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Chess Notes

Weekly chess column

Lawyer Times, who is not a lawyer, but is a loyal and low-key attendant at Boylston Chess Club and sometimes at Metrowest, has broken the grip of Chris Chase on the Boylston Club Championship. Chase had won the most recent year’s championship, but this year was different. The club’s championship entries are determined by acceptance of invitations sent to the 20 top-rated members. One or two lower-rated players can also qualify by winning the Reubens-Landey tournament.

This year, Carey Theil and Simon Warfield were co-winners. Warfield declined his invitation. This year had uncommonly low number of entrants, only seven, though they were all strong players rated well over 2100.

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Times, only the fifth seed, though with a respectable rating of 2216, had to wait till his delayed game with Jonathan Yedidia to claim the title. Times scored wins against Theil, Chase, Libardo Rueda, and Yedidia. His loss to Chris Williams narrowed his victory to a half point. Yedidia placed second with four points. Chase came in third with a score of 3.5 points. The championship is very rewarding as it grants the victor a free entry in all Boylston tournaments for a full year.

A companion to the club championship was the Haupturnier tournament for players not eligible for the championship event. It was played over seven weeks, but each player received a bye and played only five rounds. Ted Cross was rated 140 points higher than his closest opposition and had a fairly easy time in winning the round robin. He had five points, one point ahead of Bernardo Iglesias and Josh Lee, who tied for second.

This month there was much preoccupation with the Women’s World Championship. The event has a very odd arrangement. Hou Yifan, the present women’s world champion, entered this tournament, and apparently was defending her title in this knockout tournament, a very odd arrangement. It appears that the winner will be the women’s world champion, an arrangement that would be unthinkable for the men.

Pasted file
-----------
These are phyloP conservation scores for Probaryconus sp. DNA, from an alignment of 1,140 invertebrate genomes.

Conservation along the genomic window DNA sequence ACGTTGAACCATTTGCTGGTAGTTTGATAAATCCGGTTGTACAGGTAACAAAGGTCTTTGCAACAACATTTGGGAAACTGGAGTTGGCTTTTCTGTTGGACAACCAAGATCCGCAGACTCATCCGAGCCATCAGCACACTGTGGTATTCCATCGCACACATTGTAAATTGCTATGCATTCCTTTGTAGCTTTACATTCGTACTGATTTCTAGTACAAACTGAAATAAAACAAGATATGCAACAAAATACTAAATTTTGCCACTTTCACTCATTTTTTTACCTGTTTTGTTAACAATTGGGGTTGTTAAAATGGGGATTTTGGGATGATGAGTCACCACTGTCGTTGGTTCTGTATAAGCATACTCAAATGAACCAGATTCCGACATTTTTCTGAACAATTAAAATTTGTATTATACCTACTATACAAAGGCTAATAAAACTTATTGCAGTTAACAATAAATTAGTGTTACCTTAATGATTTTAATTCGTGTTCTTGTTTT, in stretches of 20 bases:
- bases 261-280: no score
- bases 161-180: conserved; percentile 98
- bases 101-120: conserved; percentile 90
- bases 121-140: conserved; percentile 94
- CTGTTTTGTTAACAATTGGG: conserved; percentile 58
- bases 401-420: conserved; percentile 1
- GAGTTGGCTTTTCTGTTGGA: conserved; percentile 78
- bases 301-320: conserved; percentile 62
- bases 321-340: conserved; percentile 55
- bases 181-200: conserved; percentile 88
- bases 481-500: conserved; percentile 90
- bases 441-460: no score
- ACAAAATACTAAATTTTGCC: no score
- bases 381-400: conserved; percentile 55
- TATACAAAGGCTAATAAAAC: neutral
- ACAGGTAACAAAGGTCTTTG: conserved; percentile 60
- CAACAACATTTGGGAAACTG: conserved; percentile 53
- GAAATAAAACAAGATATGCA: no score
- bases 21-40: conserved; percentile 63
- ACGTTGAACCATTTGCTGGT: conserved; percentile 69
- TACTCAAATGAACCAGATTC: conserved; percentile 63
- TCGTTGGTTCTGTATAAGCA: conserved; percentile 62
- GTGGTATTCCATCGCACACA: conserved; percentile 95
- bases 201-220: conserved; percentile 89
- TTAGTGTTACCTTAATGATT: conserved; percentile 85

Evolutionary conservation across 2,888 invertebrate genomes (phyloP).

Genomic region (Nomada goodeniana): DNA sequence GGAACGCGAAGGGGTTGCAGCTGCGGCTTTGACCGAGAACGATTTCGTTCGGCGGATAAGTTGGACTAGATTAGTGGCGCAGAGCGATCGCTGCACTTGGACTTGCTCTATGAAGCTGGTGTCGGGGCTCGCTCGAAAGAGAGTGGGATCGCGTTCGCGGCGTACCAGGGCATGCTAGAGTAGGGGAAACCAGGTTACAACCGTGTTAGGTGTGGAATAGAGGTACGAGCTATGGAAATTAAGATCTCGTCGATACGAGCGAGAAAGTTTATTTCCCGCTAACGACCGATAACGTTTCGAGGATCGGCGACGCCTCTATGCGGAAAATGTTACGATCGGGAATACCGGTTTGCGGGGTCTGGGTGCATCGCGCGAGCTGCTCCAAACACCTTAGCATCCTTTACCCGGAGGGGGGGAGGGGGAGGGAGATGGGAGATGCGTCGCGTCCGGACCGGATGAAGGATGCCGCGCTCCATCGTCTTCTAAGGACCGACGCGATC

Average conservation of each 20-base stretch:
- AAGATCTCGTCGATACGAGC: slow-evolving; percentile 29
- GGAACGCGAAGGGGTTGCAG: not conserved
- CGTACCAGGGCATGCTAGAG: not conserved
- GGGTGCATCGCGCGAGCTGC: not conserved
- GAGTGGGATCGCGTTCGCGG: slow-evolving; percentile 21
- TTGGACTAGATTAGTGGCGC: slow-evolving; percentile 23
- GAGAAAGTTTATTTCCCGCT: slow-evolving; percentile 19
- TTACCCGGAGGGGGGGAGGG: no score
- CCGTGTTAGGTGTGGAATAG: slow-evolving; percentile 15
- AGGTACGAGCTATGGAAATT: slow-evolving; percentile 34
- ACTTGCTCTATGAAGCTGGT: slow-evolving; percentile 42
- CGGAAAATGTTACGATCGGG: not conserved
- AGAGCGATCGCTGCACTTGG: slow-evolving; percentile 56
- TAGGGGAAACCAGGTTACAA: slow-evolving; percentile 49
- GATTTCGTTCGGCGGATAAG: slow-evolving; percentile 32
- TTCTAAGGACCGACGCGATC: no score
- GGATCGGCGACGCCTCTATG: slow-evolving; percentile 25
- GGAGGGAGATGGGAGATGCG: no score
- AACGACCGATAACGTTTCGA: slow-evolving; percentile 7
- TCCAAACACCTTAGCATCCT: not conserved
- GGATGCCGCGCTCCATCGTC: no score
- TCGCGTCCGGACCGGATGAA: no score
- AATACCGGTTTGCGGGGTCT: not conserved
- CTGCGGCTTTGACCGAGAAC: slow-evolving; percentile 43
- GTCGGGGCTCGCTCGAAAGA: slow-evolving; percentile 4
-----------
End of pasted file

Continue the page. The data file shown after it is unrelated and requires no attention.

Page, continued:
Upsets were rampant. The top four seeds were eliminated in the early rounds, including Hou, who was knocked out by the Polish grandmaster, Monika Socko, and the top seed, Humpy Koneru.

We gather that Hou will get a championship match next year against the winner as the result of her winning the Women’s Grand Prix title earlier this year. Irina Krush, the sole US survivor, won the second round by defeating Pia Cramling, a former two-time European women’s champion. Krush lost the first match game against Cramling, but tied the match up by winning the second. This forced them into a blitz tiebreaker, where Krush prevailed. Unfortunately, Krush lost in the third round in a blitz tiebreaker to the Chinese grandmaster, Huang Qian.

Brevity: Razinger v. G Harum (1933) 1.e4 e6 2.d4 d5 3.Nc3 Nf6 4.e5 Nfd7 5.Be3 c5 6.Qg4 cxd4 7.Bxd4 Nc6 8.Nf3 Nxd4 9.Qxd4 Bc5 10.Qg4 0–0 11.Bd3 a6 12.Bxh7+ Kxh7 13.Ng5+ Kg8 14.Qh5 Re8 15.Qxf7+ Kh8 16.Qh5+ Kg8 17.Qh7+ Kf8 18.Qh8+; 0–1

Winners: Wachusett Stenzel Memorial, 1st, Bruce Felton, 4.5-.5, Tie for 2d through 4th, Larry Gladding, Trevor Biereg and Martin Laine, all 3.5-1.5; Waltham Dark and Darker; 1st, Steve Winer 3-0, tie for 2d-3d, Farzad Abdi and Ilya Rozonayer, both 2-1.

Coming Events: Harry Nelson Pillsbury Memorial, Dec. 2, Best Western Royal Plaza Hotel, Marlborough. E-mail: info@masschess.org.; Holiday Cheer Swiss, Dec. 6,13, 20,27; Metrowest CC. 90 Oak St., Natick,
inforequest@metrowestchess.org.

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